26 terms

7. Landmark Supreme Court Cases SS.7.C.3.12

SS.7.C.3.12 Analyze the significance and outcomes of landmark Supreme Court cases including, but not limited to, Marbury v. Madison, Plessy v. Ferguson, Brown v. Board of Education, Gideon v. Wainwright, Miranda v. Arizona, In re Gault, Tinker v. Des Moines, Hazelwood v. Kuhlmeier, United States v. Nixon, and Bush v. Gore.

Terms in this set (...)

a person with the power to decide a dispute
Brown v. Board of Education
U.S. Supreme Court case that determined that "separate but equal" segregation was not equal in public education
Bush v. Gore
U.S. Supreme Court case that determined that states cannot violate the Equal Protection Clause under the Fourteenth Amendment when undertaking election recounts.
District of Columbia v. Heller
U.S. Supreme Court case that upheld that the Second Amendment protects an individual's right to possess a firearm
Equal Protection Clause
the section of the Fourteenth Amendment that says that states must apply the law equally and cannot discriminate against citizens or groups of citizens
executive privilege
the belief that the conversations between the president and his aides are confidential
Gideon v. Wainwright
U.S. Supreme Court case that upheld the Sixth Amendment right that all defendants must be appointed a lawyer if they cannot afford their own attorney
Hazelwood v. Kuhlmeier
U.S. Supreme Court case that determined that the First Amendment does not protect all types of student speech in school
In re Gault
U.S. Supreme Court case that determined that juvenile court must comply with the Fourteenth Amendment
judicial opinion
judgment by a court
judicial review
the power of the U.S. courts to examine the laws or actions of the legislative and executive branches of the government and to determine whether such actions are consistent with the U.S. Constitution
juvenile rights
rights of people under age 18
an important or unique decision, event, fact, or discovery
legal equality
the concept that everyone is equal in the eyes of the law
legal precedent
a judicial decision that is used as an example in dealing with later, similar cases
Marbury v. Madison
U.S. Supreme Court case that established judicial review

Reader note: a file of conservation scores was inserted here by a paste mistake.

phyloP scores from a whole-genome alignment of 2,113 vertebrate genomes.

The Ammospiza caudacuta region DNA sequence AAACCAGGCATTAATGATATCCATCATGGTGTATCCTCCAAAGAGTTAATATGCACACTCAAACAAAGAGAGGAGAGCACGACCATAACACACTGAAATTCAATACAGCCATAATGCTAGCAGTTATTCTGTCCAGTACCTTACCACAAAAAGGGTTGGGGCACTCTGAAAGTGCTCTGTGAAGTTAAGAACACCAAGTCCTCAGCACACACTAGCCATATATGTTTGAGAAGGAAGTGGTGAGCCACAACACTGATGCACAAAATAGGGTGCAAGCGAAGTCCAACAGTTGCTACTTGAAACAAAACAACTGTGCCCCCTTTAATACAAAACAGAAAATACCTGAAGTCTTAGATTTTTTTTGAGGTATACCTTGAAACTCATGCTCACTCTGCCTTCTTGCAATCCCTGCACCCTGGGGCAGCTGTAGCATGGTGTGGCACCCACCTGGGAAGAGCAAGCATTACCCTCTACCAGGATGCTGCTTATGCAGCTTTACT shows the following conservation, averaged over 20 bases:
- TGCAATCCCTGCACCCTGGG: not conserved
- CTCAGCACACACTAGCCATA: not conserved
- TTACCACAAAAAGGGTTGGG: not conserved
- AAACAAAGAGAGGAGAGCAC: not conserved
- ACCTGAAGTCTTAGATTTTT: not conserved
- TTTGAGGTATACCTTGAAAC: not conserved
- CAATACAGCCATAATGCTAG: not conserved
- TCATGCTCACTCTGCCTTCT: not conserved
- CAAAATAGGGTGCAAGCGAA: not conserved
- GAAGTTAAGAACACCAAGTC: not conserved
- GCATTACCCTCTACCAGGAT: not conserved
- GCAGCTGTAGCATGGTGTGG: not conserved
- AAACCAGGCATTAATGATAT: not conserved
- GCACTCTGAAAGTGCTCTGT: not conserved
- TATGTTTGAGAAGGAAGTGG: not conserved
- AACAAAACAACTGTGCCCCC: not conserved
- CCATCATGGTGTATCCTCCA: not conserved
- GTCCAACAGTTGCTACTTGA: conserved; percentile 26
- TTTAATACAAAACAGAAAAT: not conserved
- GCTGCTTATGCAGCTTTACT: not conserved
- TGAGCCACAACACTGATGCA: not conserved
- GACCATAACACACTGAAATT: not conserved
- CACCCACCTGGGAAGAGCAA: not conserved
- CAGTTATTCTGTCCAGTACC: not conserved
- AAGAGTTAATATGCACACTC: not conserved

Plessy v. Ferguson
U.S. Supreme Court case that determined that "separate but equal" segregation was not discrimination
to carry on a legal action against an accused person to prove his or her guilt
rights of the accused
the rights included in the Fourth, Fifth and Sixth Amendments: protection from unreasonable search and seizure, double jeopardy, and self-incrimination, the right to due process, right to a speedy and public trial, trial by jury, the right to be informed of criminal charges, right to be confronted by adverse witnesses, right to an attorney, protection from self-incrimination
the separation of people, such as segregation based on race
the right in the Fifth Amendment that protects a person from being forced to reveal to the police, prosecutor, judge, or jury any information that might subject him or her to criminal prosecution
separation of powers
the structure of the federal government, according to the U.S. Constitution, that sets up three branches with their own distinct powers and responsibilities
Supremacy Clause
the clause that states that the U.S. Constitution is the supreme law of the land, and that national laws are supreme over state laws, found in Article VI
Tinker v. Des Moines
U.S. Supreme Court case that upheld a student's First Amendment right to engage in symbolic speech in school
in complete agreement
United States v. Nixon
U.S. Supreme Court case that limited executive privilege